Credit: NASA, ESA, and The Hubble Heritage Team (STScI/AURA)

This galaxy appears to be bursting at the seams. The Starburst Galaxy, also called M82 and NGC 3034, shows a bright blue disk surrounded by wispy dark streams of dust and plumes of glowing hydrogen streaking out of its center. M82 is considered by astronomers to be an irregular galaxy because it has no definite shape.

New stars at the heart of the Starburst Galaxy are being born at a rate of 10 times what we see in our own Milky Way. The strong solar winds from all these new stars creates a galactic superwind. This fierce wind pushes gas and dust into more clumps and fuels the birth of more stars. Zoom into the central part of the galaxy and search for bright patches of stars. These starburst clumps are tiny but massive star clusters. Millions of stars are crammed into small spaces. Explore the galaxy and you will notice other pale, white objects sprinkled around the galaxy. They look like fuzzy stars. These are actually great, globular star clusters, about 20 light-years across, made up of up to a million stars. Eventually the rapid star formation will come to a halt after all gas and dust used to make new stars has been used up or spread out too thin. The starburst will eventually disappear.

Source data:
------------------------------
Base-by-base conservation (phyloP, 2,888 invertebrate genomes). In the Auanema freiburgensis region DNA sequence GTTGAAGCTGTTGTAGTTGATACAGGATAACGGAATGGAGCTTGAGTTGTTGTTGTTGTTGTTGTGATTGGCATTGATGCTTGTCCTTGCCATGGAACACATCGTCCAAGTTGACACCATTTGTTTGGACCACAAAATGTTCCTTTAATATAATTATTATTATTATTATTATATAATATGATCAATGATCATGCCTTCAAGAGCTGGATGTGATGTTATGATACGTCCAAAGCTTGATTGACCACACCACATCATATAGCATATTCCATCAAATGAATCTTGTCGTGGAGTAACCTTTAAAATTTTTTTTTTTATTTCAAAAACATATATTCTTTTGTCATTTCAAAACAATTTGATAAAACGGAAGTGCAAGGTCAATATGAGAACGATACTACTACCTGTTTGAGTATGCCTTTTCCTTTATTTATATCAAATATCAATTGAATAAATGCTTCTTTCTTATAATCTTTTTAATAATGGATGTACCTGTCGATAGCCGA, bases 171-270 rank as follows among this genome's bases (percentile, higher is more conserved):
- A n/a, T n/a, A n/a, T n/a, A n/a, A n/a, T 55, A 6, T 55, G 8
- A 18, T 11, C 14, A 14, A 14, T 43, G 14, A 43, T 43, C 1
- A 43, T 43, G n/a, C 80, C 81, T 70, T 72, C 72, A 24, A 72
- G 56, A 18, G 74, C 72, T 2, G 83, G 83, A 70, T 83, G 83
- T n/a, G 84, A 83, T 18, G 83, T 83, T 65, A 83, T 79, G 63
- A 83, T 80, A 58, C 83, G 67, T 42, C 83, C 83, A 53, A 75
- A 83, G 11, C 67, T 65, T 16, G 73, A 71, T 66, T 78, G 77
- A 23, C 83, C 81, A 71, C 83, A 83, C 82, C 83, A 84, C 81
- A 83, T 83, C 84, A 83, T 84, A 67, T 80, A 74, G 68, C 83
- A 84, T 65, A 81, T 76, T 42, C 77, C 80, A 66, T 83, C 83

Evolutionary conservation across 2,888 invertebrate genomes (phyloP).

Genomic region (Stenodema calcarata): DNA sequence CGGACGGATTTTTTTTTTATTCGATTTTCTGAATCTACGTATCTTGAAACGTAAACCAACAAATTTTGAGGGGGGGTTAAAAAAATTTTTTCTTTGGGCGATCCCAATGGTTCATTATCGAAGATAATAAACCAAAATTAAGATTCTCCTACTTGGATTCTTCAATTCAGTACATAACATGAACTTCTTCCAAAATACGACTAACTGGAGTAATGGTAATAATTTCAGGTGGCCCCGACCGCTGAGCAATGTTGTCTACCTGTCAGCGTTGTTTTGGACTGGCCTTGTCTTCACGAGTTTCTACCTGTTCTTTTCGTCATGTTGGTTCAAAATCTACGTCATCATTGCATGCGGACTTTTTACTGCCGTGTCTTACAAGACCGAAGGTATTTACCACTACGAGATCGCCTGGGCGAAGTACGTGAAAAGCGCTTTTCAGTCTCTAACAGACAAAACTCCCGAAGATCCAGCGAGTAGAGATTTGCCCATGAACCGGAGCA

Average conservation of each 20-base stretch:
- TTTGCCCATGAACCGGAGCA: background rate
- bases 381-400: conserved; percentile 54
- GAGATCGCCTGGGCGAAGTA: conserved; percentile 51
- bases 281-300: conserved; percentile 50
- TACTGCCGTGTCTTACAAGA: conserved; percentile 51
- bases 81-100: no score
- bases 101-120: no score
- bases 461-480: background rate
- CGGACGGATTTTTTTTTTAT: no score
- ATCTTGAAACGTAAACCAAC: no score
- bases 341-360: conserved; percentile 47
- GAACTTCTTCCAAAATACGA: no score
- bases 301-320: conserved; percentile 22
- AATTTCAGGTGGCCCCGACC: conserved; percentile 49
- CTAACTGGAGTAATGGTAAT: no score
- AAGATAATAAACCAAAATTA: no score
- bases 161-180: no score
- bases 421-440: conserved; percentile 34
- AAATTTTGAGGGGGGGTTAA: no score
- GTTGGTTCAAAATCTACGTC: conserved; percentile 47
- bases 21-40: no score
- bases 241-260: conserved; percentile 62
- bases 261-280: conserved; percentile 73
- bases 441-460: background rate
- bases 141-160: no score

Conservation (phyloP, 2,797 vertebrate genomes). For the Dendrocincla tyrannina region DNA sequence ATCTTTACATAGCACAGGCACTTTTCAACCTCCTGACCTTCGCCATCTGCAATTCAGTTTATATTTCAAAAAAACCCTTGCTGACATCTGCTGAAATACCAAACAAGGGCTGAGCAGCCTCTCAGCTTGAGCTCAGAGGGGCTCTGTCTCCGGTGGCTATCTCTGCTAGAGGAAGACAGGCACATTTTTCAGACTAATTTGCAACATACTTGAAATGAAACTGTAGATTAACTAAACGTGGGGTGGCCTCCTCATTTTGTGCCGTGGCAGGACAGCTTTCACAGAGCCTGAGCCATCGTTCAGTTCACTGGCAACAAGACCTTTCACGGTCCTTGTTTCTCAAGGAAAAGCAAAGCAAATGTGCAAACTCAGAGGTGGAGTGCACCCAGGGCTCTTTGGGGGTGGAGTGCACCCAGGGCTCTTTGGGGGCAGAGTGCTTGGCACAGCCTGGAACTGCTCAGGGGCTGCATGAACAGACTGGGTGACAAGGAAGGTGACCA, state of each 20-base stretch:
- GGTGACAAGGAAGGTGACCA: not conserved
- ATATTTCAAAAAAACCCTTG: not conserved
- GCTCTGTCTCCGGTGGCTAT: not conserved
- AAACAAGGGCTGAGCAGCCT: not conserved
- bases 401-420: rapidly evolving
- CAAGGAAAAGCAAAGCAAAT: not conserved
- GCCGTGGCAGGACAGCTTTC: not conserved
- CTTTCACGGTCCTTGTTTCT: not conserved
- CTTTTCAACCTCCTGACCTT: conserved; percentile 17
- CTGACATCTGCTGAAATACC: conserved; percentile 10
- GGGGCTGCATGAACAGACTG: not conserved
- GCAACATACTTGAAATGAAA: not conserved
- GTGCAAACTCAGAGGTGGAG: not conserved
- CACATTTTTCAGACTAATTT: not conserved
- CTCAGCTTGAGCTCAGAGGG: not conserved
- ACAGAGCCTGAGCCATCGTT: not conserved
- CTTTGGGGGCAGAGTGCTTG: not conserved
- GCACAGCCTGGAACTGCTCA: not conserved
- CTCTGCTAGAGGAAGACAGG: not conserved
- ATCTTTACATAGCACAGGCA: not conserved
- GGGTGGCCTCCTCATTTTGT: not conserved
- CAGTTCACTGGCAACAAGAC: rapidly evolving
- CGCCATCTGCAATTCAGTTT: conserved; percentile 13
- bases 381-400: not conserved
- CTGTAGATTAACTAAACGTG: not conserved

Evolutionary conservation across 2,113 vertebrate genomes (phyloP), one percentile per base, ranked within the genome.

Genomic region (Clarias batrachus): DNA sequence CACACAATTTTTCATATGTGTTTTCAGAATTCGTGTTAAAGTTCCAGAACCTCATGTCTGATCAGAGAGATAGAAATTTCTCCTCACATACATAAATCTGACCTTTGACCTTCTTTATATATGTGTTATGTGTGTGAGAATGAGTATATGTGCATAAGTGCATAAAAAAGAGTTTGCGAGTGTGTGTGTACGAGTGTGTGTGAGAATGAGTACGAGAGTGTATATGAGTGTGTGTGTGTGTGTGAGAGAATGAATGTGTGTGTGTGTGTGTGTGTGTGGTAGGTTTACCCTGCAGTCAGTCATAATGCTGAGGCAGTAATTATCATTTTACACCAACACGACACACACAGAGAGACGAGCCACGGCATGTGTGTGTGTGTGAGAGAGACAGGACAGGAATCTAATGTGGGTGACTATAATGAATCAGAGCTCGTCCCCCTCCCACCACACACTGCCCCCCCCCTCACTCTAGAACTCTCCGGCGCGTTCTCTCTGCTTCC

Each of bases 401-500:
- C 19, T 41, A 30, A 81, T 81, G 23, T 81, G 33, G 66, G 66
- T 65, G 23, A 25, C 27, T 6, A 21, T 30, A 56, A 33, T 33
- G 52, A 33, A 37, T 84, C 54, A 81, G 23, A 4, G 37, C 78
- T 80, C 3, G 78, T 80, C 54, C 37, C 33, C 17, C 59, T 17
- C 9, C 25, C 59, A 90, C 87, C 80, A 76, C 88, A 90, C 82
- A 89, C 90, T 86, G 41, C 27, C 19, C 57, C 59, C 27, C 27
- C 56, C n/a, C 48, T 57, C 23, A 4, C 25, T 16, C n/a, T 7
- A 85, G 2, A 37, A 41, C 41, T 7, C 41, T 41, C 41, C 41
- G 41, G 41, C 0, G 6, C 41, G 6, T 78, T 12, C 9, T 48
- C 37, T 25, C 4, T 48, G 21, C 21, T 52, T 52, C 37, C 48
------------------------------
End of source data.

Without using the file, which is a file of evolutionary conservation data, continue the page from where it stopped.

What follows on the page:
What do you think causes the red-glowing, expanding cloud of gas and dust from the center of the galaxy? Superwinds blowing from the new, blue stars is part of the answer. The rest of the answer lies in something that is nearby but we cannot see in the image. M82 was recently stirred up by a pass of a nearby large spiral galaxy called M81. These galaxies are locked together by gravity. Eventually they will merge into a gigantic galaxy. While the collision of galaxies sounds dangerous, individual stars will not crash into each other. Stars are very far apart. Gas clouds, however, are very large and will likely collide. The compression of gas and dust will fuel new star formation.

As you zoom in very close to this image from NASA’s Hubble Space Telescope, explore the edges of the galaxy and search for background galaxies. Hundreds of other galaxies far beyond M82 are visible in the image.

M82, also called the Cigar Galaxy because of its elliptical shape, is found in the direction of the constellation of Ursa Major, the Great Bear. The galaxy is located about 12 million light-years from Earth.